Note: This blog post was originally published on the Radius Networks website, but was taken down in July of 2014 after representatives of Apple requested changes to infromation published under terms of the iBeacon license agreement.
The release of iOS 7 last month has made it possible to develop some pretty cool proximity-aware apps for iPhone and iPad devices. But what about Android? With our new Android iBeacon Library, you can now build the same cool proximity-aware apps on the world’s largest mobile operating system. We’ve released it under the Apache 2 license, which means you can embed it in your own applications and sell it on the Google Play store.
How it Works
An iBeacon works by advertising Bluetooth Low Energy packets once per second. It sends out a three part unique identifier that can be received by your app in real time. When your app sees the identifier, it has a pretty good idea where it is. iBeacons have a range of only a few hundred feet, and you can get an estimate of the actual distance to the iBeacon by analyzing the signal strength. In iOS 7, built-in APIs perform all these functions for you. On Android, you can get very similar APIs by using our library. On both platforms, the APIs perform two basic functions:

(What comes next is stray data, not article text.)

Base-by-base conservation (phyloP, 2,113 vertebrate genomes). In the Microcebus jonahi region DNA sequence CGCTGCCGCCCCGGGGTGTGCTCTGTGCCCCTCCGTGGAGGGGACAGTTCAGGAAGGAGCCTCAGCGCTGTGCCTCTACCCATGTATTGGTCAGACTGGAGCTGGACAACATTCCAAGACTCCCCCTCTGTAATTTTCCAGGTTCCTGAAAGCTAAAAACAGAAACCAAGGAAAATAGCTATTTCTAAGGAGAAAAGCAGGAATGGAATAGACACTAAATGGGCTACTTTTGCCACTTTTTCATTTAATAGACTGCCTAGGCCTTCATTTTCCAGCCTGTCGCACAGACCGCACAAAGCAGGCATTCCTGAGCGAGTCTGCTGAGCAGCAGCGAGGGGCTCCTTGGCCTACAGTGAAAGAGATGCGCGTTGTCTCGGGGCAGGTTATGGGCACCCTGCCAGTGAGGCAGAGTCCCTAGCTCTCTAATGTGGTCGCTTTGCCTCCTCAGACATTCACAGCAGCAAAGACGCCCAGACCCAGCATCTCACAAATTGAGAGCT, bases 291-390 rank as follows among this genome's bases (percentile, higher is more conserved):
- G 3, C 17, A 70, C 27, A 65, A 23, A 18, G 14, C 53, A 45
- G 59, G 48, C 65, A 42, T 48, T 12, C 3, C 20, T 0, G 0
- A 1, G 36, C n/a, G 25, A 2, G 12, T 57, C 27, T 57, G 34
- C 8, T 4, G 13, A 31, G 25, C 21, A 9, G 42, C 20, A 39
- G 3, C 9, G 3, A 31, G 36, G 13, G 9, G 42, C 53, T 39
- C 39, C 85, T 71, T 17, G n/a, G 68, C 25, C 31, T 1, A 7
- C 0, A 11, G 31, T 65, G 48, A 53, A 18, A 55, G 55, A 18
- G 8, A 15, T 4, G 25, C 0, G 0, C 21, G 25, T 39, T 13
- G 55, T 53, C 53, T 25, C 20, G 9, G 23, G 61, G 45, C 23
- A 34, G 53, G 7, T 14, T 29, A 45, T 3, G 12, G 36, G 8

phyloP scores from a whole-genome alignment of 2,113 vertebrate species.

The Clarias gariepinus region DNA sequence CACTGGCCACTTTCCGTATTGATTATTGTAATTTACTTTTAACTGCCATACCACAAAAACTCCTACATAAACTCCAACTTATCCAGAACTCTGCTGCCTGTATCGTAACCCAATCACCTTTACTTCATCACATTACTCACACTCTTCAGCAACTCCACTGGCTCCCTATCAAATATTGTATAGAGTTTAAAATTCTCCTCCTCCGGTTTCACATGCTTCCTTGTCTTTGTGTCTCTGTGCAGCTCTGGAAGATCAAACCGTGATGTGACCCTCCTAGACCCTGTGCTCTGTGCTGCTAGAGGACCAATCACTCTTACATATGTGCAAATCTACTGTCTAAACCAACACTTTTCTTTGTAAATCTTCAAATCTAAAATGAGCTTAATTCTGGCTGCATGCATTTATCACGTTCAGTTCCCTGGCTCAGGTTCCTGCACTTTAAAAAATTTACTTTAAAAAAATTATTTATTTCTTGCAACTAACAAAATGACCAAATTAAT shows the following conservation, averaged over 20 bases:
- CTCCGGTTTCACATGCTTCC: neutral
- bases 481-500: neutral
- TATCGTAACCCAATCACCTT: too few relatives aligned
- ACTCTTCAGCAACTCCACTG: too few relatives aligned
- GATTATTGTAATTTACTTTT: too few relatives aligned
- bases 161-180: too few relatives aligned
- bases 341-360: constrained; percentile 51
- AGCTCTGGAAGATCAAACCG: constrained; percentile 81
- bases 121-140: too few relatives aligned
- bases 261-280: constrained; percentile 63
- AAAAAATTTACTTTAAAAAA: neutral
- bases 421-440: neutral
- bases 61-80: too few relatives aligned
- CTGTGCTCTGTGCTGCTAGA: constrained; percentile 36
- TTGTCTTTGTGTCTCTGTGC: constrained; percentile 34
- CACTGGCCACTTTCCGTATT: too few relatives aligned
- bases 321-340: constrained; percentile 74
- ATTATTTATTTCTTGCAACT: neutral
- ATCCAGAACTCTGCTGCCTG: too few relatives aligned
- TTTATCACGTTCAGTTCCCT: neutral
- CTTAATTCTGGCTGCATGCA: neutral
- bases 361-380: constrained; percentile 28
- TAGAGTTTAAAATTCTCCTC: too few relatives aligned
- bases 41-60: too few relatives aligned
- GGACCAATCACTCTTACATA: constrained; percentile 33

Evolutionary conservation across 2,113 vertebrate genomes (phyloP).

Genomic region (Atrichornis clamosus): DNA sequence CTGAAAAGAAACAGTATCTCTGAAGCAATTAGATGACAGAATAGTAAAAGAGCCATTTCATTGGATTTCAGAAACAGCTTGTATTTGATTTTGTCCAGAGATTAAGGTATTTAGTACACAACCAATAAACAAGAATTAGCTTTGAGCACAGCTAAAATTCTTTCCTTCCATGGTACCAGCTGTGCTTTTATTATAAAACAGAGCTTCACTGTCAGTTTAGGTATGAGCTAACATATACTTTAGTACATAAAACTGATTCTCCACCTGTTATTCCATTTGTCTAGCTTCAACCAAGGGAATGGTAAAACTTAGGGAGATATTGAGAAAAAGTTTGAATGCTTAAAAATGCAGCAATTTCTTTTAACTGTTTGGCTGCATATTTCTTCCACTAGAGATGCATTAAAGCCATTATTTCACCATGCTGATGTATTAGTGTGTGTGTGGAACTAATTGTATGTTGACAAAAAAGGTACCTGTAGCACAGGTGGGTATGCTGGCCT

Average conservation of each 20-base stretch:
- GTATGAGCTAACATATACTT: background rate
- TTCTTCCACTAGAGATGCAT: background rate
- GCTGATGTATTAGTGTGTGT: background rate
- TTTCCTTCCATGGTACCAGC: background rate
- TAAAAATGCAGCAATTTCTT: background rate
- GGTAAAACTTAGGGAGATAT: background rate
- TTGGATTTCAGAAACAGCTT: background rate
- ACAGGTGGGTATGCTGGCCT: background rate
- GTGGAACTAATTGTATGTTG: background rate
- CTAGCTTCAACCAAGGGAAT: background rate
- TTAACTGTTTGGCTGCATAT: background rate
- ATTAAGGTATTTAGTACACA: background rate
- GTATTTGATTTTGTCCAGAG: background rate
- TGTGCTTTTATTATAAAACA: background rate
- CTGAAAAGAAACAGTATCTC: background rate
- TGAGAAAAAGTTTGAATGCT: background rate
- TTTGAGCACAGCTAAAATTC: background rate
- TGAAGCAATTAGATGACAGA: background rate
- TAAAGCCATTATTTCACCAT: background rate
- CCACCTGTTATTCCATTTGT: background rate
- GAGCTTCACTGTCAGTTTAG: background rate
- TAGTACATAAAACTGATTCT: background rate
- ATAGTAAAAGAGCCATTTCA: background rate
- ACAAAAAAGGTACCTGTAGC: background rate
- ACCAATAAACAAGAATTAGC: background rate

- Monitoring - The Monitoring API allows your app to look for one or more iBeacons and get notified when they come into range or go out of range.
- Ranging - The Ranging API allows your app to get updates once per second on the estimated distance to the iBeacons that it sees.
This library is possible because the July release of Android 4.3 brought OS-level support for Bluetooth LE. Not many Android devices have received that update so far (although my Nexus 4 has), but carriers are expected to roll it out to many higher-end phones like the Galaxy S3/S4 in coming months. In addition to Android 4.3 (SDK version 18), devices also have to have a low energy Bluetooth chipset, sometimes called BLE or Bluetooth 4.0. As of September 2013, Android devices known to have BLE include: Samsung Galaxy S3/S4, Samsung Galaxy Note II, HTC One, Nexus 7 2013 edition, Nexus 4, HTC Butterfly, Droid DNA.
You can read the full blog post in its original form through the Internet Wayback Machine.